Tuesday, October 3, 2017

Hacking ISIS: The War To Kill The Cyber Jihad

Joshua Sinai at the Washington Times offers a review of  Hacking ISIS.

Terrorists and their extremist adherents are adept at utilizing the internet, particularly social media platforms, which have become widely accessible globally, and in multiple languages.

These cyberspace platforms are used to spread their extremist ideologies, raise funding, communicate with one another, penetrate across borders into foreign countries that would not permit them to enter physically at their border crossings, and gain new recruits whose only initial contact with them may be via their personal computers.

For counterterrorism agencies, while the primary activity remains to militarily defeat terrorist groups and their operatives in “physical space,” these online terrorist-related social media platforms are an important secondary arena to use cyberwarfare tools to counter the terrorist organizations and their activist supporters who manage and operate such sites, including countering the extremist propaganda they propagate.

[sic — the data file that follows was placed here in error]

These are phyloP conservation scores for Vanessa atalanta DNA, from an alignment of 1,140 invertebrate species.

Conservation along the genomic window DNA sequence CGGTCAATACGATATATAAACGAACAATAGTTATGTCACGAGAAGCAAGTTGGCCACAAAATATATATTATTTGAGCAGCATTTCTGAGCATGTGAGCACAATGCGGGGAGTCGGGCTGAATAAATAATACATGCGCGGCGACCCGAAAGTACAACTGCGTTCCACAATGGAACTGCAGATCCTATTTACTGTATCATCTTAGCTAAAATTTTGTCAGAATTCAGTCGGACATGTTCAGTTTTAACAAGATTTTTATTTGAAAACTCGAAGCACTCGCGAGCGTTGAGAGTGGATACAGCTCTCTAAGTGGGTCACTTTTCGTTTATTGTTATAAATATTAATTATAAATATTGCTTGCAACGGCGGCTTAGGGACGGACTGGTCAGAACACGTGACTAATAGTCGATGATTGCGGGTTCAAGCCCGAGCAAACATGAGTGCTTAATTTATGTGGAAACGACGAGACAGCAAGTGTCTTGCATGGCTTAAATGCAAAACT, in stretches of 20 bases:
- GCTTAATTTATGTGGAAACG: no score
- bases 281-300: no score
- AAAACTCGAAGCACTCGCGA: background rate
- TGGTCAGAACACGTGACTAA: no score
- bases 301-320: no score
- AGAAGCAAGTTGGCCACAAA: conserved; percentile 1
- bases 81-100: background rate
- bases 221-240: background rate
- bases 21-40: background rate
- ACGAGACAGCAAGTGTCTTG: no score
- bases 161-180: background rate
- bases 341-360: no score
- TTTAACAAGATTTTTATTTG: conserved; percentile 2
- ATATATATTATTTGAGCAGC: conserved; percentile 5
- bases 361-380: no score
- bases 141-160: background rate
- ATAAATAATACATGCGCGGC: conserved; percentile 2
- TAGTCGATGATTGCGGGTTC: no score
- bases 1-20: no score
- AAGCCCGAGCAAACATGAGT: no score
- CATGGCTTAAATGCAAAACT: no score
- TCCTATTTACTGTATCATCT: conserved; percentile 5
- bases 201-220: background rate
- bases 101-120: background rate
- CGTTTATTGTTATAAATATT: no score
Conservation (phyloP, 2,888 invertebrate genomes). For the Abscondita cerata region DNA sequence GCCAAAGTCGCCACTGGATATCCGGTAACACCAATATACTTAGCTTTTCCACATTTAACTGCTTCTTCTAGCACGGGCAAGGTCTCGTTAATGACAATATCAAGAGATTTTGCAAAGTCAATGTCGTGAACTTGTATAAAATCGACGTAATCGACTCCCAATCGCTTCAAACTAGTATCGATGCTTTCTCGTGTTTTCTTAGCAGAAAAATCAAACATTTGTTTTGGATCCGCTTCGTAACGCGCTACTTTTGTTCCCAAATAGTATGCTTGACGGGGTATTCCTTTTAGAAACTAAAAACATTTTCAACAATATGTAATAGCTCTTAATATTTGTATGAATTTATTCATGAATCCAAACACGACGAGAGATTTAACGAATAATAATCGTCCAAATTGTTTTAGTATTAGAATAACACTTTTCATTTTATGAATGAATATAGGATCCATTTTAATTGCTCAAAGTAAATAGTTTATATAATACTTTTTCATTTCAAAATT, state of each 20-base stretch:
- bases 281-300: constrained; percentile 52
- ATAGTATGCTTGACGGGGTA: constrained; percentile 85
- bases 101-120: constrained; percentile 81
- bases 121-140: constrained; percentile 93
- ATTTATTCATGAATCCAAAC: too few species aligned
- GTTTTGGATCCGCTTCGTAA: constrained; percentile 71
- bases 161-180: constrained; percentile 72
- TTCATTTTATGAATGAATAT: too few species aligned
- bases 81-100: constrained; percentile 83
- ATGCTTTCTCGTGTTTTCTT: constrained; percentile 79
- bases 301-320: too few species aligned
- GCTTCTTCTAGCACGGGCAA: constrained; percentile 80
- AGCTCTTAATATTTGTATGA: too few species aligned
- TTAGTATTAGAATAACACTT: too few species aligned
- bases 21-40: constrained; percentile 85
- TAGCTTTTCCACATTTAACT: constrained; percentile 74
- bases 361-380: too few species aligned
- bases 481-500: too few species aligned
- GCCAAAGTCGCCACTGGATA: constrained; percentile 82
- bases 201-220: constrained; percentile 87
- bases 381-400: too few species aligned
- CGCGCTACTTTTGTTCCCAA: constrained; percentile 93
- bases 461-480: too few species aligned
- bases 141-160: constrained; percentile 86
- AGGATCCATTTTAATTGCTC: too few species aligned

The veteran al Qaeda (and its regional affiliates) terrorist group and the relative newcomer Islamic State (known as ISIS) — which has become the latest “superstar” of Salafi jihadi terrorism (although it is also nowadays in sharp retreat as a result of the American-led military coalition campaign against it in Iraq and Syria) are the leading exploiters and beneficiaries of the Internet’s dissemination capabilities.

Since it is fairly straightforward to employ military forces — and specially trained counterterrorism forces — to defeat such terrorist groups, what are effective countermeasures against them in cyberspace, where specialized cyberwarfare tools must be used against them? In answering this question, Malcolm Nance and Chris Sampson’s “Hacking ISIS: How to Destroy the Cyber Jihad” is an important, well-researched and detailed reference resource about how al Qaeda, and now, more prominently, ISIS, operate in cyberspace and the measures required to counter and defeat what the authors term as “cyber jihad.”

You can read the rest of the review via the below link:

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